All posts by Ron Chase

Ron Chase

About Ron Chase

At age 70, Ron Chase is old. But, he’s not under the grass…yet. Retired from a career with the Internal Revenue Service, he has embarked on a new life as a freelance writer and tax consultant. Don’t be misled; in reality, he works a little and plays a lot. When not busy kayaking, canoeing, biking, mountain climbing and skiing, he sometimes finds time to write and assist his tax clients. A lifelong Mainer now living in Topsham, he is the recent author of The Great Mars Hill Bank Robbery, a biography of Vietnam War hero and bank robber Bernard Patterson.

Murky Exploits on Penobscot Bay

Dense fog and very humid conditions greeted four of us when arriving at the rudimentary Spruce Head Boat Landing early morning in preparation for a Penobscot Paddle and Chowder Society sea kayak trip in western Penobscot Bay. The Channel Six weather guy had promised clearing by then. After unloading boats and changing clothes, the fog […]

Riding the Narrow Gauge

One of the most unique bike trails in Maine is the historic Narrow Gauge Pathway in Carrabassett Valley. The trail follows the former Kingfield and Dead River Railroad bed used to convey logs to a sawmill situated in Bigelow at the northern terminus of the railway in the early 20th century. Two-foot narrow gauge tracks […]

Exploring New Meadows River

Tenacious is how I would describe my longtime friend and Brunswick resident, Carolyn Welch. An octogenarian, she has endured several months of physical setbacks followed by the difficulties and uncertainties of the pandemic. I suspect even the most ardent outdoor enthusiasts among us would lie low for the summer. Not Carolyn. Despite the fact that […]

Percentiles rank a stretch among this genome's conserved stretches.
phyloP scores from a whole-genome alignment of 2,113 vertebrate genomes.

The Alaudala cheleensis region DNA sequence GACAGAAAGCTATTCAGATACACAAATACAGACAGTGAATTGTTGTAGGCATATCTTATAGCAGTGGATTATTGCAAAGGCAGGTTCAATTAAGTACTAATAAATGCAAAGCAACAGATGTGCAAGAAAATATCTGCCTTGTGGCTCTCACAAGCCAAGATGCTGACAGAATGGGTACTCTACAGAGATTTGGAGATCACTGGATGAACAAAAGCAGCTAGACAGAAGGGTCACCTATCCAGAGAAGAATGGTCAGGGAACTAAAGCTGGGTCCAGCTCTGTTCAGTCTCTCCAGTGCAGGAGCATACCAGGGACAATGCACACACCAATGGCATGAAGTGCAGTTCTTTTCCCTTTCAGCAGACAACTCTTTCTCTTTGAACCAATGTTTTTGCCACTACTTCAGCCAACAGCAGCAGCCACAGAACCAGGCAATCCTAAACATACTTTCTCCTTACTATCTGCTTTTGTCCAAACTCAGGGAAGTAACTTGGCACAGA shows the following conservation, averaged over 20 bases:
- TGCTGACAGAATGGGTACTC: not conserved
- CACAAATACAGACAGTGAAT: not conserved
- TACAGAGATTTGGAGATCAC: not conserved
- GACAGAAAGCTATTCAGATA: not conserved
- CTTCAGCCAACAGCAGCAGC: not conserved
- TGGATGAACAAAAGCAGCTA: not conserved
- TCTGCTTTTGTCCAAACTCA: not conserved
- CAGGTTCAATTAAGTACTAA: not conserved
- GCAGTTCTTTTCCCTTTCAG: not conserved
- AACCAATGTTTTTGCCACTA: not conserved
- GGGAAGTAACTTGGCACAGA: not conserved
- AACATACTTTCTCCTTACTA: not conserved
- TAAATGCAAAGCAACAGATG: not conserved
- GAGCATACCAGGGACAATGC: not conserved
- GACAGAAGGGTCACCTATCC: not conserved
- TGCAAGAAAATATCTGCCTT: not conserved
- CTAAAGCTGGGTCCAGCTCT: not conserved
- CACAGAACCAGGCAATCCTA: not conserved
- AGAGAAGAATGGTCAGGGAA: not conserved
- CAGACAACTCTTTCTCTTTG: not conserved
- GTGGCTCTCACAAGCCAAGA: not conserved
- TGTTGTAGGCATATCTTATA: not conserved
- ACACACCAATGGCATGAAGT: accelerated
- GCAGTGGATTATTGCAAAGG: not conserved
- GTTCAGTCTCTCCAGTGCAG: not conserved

Senior Revelations on the Dead River

The first time I canoed the Dead River thirty-five years ago, the dam release was 1,000 cubic feet per second (CFS). The seemingly huge waves, mammoth holes, and powerful currents were the most intimidating whitewater I had ever experienced. As is true with many aspects of life, one’s perspective changes over time. As the years […]

Sea Kayaking Begins at Mere Point

Like my Native American ancestors, when the blackflies arrive I gravitate to the coast. Consequently for me, sea kayaking normally begins in late May or early June when the nasty blood suckers begin to proliferate in the mountains and on the rivers. The pandemic has added another incentive as sea kayaking doesn’t require a shuttle […]

Tumultuos Times on the Machias River

Forget the St. John, Allagash or Moose Rivers. As far as I’m concerned, the Machias River is the best canoe trip in Maine. A free flowing river with a large watershed, it begins in the lakes region of northern Washington County and then tumbles for eighty miles to the sea in the coastal community of […]

Three Generations on the Ossipee River

Seniors Not Acting Their Age Three Generations on the Ossipee River I’m old but I have young whitewater friends. Some are very young. I’ve been paddling with the Galway family for over a decade. Ryan and Shweta are about the same age as my sons. Consequently, their paddling children, Mason and Krea, are young enough […]

Pandemic Paddling

The pandemic has complicated our lives in many ways. Like virtually everything else, paddling while complying with safe distancing guidelines is a difficult challenge. Shuttles are particularly problematic. The Penobscot Paddle and Chowder Society cancelled all trips until further notice. Although paddling is an excellent source of exercise, the decision was made out of an […]

Social Distancing on Mount Megunticook

For the present, the pandemic has changed our world. I feel a sense of helplessness about the predicament. I’m old and supposedly more vulnerable. Totally lacking in healthcare-giving skills, it seems I’m a spectator in the unfolding emergency. I want to be part of the solution not part of the problem. I don’t want to […]

The Cathance River Ice Breaker

From Interstate 295, the Cathance River in Topsham appears to be a docile, meandering coastal stream. Hidden from view in a remote area are about two miles of cataracts and exciting whitewater rapids. More than three decades ago, the whitewater community “discovered” this little paddling gem. For years, challenging the Cathance has been a rite […]